Friday, August 29, 2014
Inquirer Daily News

Putin offers support for Ukraine's cease-fire

While asking both sides to stand down, Russia's president ordered major military exercises.

Pro-Russian fighters take the oath of allegiance to the self-proclaimed Donetsk People´s Republic on Lenin Square in Donetsk, eastern Ukraine. Russia insists it is not supporting the insurgents.
Pro-Russian fighters take the oath of allegiance to the self-proclaimed Donetsk People's Republic on Lenin Square in Donetsk, eastern Ukraine. Russia insists it is not supporting the insurgents. EVGENIY MALOLETKA / AP
Pro-Russian fighters take the oath of allegiance to the self-proclaimed Donetsk People´s Republic on Lenin Square in Donetsk, eastern Ukraine. Russia insists it is not supporting the insurgents. Gallery: Putin offers support for Ukraine's cease-fire
KIEV, Ukraine - Russian President Vladimir Putin expressed support Saturday for Ukraine's unilateral cease-fire in its battle against pro-Russian separatists and appealed to both sides to halt all military operations.

But he warned that Ukrainian President Petro Poroshenko's blueprint for peace would not be viable without action to start peace negotiations.

The qualified Russian backing for Poroshenko's effort to halt the conflict was another in a series of shifting Kremlin moves and statements that leave unclear the level of Moscow's commitment to de-escalating the conflict.

Putin's conciliatory words came on the same day he ordered large-scale military exercises that NATO criticized as likely to raise tensions. U.S. officials also accused Russian troops of moving back into positions near the border with Ukraine's troubled east.

The Kremlin said in a statement that Putin "calls on the opposing sides to halt any military activities and sit down at the negotiating table."

The statement said Putin supported Ukrainian President Petro Poroshenko's decision to order Ukrainian troops to observe a unilateral cease-fire starting Friday night.

But it added that Putin wanted to draw "attention to the fact that the proposed plan, without practical action directed at a beginning for a negotiating process, will not be viable or realistic."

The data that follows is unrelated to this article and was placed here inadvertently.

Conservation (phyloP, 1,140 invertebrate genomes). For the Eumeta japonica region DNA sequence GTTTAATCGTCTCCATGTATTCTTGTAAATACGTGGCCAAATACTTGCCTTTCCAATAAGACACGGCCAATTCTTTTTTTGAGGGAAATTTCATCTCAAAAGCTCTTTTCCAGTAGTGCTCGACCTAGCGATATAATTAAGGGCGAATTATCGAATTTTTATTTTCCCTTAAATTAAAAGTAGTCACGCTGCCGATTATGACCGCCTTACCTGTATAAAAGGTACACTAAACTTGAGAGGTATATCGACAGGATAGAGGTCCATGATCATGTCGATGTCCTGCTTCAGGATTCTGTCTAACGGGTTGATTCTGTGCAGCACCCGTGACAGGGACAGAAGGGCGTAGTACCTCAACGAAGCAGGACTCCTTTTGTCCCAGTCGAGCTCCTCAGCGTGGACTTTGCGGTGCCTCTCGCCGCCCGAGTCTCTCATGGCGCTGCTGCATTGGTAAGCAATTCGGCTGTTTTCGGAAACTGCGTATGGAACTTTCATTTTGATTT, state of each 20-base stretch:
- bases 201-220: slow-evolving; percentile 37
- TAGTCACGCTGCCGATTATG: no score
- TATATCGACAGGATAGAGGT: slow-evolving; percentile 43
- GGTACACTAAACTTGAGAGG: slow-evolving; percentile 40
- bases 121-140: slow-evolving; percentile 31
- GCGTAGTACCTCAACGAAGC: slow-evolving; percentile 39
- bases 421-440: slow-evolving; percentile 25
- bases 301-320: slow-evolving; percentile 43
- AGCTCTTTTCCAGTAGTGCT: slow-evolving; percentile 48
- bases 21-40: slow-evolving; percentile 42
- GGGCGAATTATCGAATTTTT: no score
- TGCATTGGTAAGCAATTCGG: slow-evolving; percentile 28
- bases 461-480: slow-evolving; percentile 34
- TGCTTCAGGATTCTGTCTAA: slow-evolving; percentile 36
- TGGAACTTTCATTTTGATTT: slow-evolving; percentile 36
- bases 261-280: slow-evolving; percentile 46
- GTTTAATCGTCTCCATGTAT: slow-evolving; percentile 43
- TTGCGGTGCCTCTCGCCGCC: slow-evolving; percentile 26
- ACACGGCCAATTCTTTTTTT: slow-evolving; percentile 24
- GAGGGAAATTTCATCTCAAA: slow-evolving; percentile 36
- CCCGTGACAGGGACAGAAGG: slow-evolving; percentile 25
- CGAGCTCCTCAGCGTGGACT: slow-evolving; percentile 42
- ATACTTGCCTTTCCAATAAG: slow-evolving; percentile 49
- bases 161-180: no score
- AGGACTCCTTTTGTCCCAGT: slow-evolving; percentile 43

Poroshenko bills the unilateral cease-fire as designed to inspire a wider peace plan that would include an amnesty for pro-Russian separatist fighters who disarm.

Further steps would include joint security patrols, a buffer zone on the border, early regional and parliamentary elections, protections for the language rights of people who use Russian as their main language, and eventually changes in the constitution to permit more regional self-government.

Ukrainian troops have struggled for weeks to suppress separatists who have seized buildings and declared independence in the eastern Donetsk and Lugansk regions near the border with Russia.

Ukraine and the United States have accused Russia of supporting the insurgency, including by permitting tanks to cross the border and wind up in the rebels' arsenal. Russia counters that it is not supporting the insurgents and Russians who have joined the fighting are doing so as private citizens.

U.S. and European leaders have called on Russia to play a constructive role in settling the conflict and halt what they say is support for the rebels. The United States and European Union have imposed financial sanctions on specific Russian officials but have held off on targeting entire economic sectors.

It remains unclear whether Russia can or will influence the pro-Russian fighters to de-escalate the conflict.

David McHugh Associated Press
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